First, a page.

Home > Background > CDM / JI


The Clean Development Mechanism (CDM) is a project-based transaction system through which industrialized countries can accrue carbon credits. Unlike JI, however, CDM credits are acquired by financing carbon-reduction projects in developing countries, making this mechanism the critical link between developed and developing countries under Kyoto.

Carbon offset credits originating from registered and approved CDM projects are called Certified Emission Reductions (CERs). CERs and ERUs can also be sold in the voluntary markets and CDM methodologies have influenced several offset project standards in the voluntary carbon markets.

The Clean Development Mechanism (CDM) was defined in Article 12 of the Protocol of Kyoto. Such projects can earn saleable certified emission reduction (CER) credits, each equivalent to one tonne of CO2, which can be counted towards meeting Kyoto targets.

The mechanism is seen by many as a trailblazer. It is the first global, environmental investment and credit scheme of its kind, providing a standardized emissions offset instrument, CERs.

A CDM project activity might involve, for example, a rural electrification project using solar panels or the installation of more energy-efficient boilers.

The mechanism stimulates sustainable development and emission reductions, while giving industrialized countries some flexibility in how they meet their emission reduction or limitation targets.

Currently there are more than 5.600 CDM projects in the pipeline that are expected to produce more than 2.700.000.000 CERs until the end of 2012. They are registered 3.189 projects in the fields of renewable energy (66,5%), waste handling and disposal (14,7%), and manufacturing industries (4,8%). Most of the projects are located in China (44,9%) and India (21,1%). The biggest investor from the developed parties are the UK (29,6%), Switzerland (19,5%), Japan (11,3%) and Netherlands (10,5%).

Joint Implementation (JI) allows emitters in developed countries (referred to as Annex-I countries under the Kyoto Protocol) to purchase carbon credits via “project-based” transactions (meaning from greenhouse gas-reduction projects) implemented in either another developed country or in a country with an economy in transition. Credits from these JI projects are referred to as Emission Reduction Units (ERUs).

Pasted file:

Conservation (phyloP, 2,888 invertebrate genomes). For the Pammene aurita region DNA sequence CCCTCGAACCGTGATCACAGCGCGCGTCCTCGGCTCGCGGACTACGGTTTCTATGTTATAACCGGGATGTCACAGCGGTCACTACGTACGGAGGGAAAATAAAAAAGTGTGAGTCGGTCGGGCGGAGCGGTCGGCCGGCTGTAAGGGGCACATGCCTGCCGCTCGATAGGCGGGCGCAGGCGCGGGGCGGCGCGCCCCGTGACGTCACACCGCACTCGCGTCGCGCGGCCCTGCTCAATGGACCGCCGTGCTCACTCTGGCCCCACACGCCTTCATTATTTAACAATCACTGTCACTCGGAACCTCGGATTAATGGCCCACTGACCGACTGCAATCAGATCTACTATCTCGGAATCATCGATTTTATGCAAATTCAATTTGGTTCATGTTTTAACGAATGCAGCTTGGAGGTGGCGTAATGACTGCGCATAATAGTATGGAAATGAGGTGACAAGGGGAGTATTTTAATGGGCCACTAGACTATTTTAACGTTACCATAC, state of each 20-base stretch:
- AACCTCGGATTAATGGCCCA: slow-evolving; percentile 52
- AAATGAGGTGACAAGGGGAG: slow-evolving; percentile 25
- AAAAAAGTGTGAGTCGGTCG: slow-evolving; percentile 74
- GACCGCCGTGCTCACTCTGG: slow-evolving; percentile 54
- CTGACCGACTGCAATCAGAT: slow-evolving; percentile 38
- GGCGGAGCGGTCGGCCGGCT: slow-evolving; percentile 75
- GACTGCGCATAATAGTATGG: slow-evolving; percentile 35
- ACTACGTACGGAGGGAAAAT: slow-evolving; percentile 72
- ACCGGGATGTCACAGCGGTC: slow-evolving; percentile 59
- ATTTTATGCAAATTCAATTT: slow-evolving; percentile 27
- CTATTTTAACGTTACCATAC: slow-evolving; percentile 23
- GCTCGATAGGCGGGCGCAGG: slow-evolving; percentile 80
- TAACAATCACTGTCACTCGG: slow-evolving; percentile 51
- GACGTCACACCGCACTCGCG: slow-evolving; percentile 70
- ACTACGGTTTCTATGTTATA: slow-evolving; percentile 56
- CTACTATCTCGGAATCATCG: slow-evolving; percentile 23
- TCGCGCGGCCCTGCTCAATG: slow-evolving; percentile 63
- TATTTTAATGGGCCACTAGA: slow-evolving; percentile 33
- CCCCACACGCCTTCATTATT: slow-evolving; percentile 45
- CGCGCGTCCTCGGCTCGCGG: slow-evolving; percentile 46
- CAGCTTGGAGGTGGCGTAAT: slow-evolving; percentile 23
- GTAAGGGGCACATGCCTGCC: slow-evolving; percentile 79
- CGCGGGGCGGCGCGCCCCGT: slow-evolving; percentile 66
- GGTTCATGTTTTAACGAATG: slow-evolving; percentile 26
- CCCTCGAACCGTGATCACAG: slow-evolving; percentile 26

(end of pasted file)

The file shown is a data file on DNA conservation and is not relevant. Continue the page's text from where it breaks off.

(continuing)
A JI project must provide a reduction in emissions by sources, or an enhancement of removals by sinks, that is additional to what would otherwise have occurred.  Projects must have approval of the host Party and participants have to be authorized to participate by a Party involved in the project.

Projects starting as from the year 2000 may be eligible as JI projects if they meet the relevant requirements, but ERUs may only be issued for a crediting period starting after the beginning of 2008.

Another point related to JI are the domestic offset projects. Thus far, activities within and outside the ETS have taken place separately, although the common aim is to reduce GHG emissions. One possibility to combine the two is through so-called Non-ETS Offset projects, which would reduce emissions of CO2-eq. in the non-ETS sectors and trade these as CO2 credits on the ETS market. This would enable installations covered by the ETS to purchase CO2 credits from a domestic offsets project and add these to the number of CO2 emission allowances that they must surrender to the European Commission by the end of each year.  This could be done via the Kyoto Protocol in the form of JI or independent from Kyoto via Article 24a of the EU Climate and Energy Package Decision.

(Data taken from UNFCCC, JIN Network)